Success has been rare at Encina, Florin, Hiram Johnson, Kennedy, McClatchy, Mira Loma, Natomas, Valley and West Campus among others.
These programs have been plagued by lack of community support, small rosters and coaching turnover.
Encina and West Campus had 14 or fewer players for games last season.
With open enrollment and a new, more liberal CIF transfer policy in which students only have to sit out 30 days if they transfer without changing residence, coaches and administrators fear that it's almost becoming impossible for have-not programs to reverse course.
San Juan's Hibbard has one of those challenged programs.
The Spartans have suffered seven losing seasons in the last eight, including last season's 0-10 finish when Hibbard had to combine the varsity and junior varsity teams at midseason because of a declining number of players.
But he says things are looking up. A campus-wide remodel is almost complete, there is a more attractive vocational curriculum and a big freshman class of 235 students as the school celebrates its 100th anniversary.
"You drop football and your school is dead, sports-wise," Hibbard said. "Kids want to see football. It's central to a school's existence."
Should schools start to drop football, some fear it could become a parent-driven club sport. It's a thought that makes coaches and administrators cringe.
"High school sports is the last pure thing in America," said Rick Arcuri, the athletic director and an assistant football coach at Monterey Trail. "We see free agency in the NFL, and now we even see it at the youth level. Sports, football in particular, allows students to connect with their school, it gives you that vibe."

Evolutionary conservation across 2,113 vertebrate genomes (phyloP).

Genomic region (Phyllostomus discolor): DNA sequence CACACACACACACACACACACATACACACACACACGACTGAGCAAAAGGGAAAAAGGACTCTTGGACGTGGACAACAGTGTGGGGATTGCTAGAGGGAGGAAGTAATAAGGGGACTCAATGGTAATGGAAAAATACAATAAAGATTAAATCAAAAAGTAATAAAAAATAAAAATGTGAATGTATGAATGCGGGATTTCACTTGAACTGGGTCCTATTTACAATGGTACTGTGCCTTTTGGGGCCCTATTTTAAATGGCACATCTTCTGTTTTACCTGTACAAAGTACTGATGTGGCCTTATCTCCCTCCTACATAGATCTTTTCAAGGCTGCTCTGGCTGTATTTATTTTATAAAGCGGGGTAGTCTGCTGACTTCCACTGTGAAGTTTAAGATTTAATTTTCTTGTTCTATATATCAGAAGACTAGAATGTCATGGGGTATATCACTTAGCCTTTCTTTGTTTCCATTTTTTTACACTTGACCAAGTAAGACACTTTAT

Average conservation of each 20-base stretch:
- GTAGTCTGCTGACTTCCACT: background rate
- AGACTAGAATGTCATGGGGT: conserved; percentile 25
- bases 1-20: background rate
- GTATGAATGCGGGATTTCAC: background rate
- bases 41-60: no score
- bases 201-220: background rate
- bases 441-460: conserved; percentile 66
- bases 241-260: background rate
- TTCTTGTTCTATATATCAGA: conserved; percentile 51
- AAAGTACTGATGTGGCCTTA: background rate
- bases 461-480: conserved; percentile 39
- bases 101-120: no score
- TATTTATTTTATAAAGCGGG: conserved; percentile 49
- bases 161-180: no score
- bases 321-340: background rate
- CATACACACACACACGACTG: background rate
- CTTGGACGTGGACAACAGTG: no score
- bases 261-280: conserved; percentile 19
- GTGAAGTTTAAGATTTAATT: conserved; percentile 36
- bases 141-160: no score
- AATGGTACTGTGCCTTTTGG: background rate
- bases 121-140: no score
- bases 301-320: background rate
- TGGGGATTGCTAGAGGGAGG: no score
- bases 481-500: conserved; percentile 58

The arms race
Few educators would argue that the most time-demanding job on a high school campus is being head football coach.
It's usually a full-time job that includes teaching a full class load during the day. There is also little downtime through the year because of spring ball, summer camps and passing tournaments.
With the demands of trying to teach, coach, organize fundraisers and win, it's led to increased coaching turnover. Twenty-five percent of area head coaches this season are new, including several who are off-campus coaches.
Rio Linda's Morris calls it the "arms race."
"Why anyone would want to be a head football coach these days is beyond me," Morris said. "The first week of football practice also was the first week of school for me. I worked all seven days and put in about 73 hours.
"If you are a young guy starting out, I see why they last only a year or two and get out."
Pleasant Grove coach Joe Cattolico's teams have won four league titles, a section banner and made three section championship appearances.
Throw in a full-time on-campus teaching job, two young sons and a wife, Natasha, who teaches at Monterey Trail, and Cattolico can tell you about the sacrifices made by the families of coaches.
"The challenge today for a lot of us is how to juggle teaching, family responsibilities and coaching," said Cattolico. "It's a tough balancing act, and football can be a little unforgiving as far as your family is concerned."
Cattolico offers a thoroughly contrarian idea that flies in the face of all the success he has enjoyed since becoming Pleasant Grove's coach when the school opened in Elk Grove in 2005.
He'd like to see a 10-game regular season with just one playoff game such as the Delta River League champion play the Delta Valley Conference winner and then call it a season.
"I think the season is too long," said Cattolico, who does not conduct spring football or a summer contact camp. "The last four years, we've played 13 to 14 games, and now if you make it to the state bowl, it's 16 games. That's an NFL schedule.
"It's too hard on kids' bodies, and it turns the sport into a war of attrition."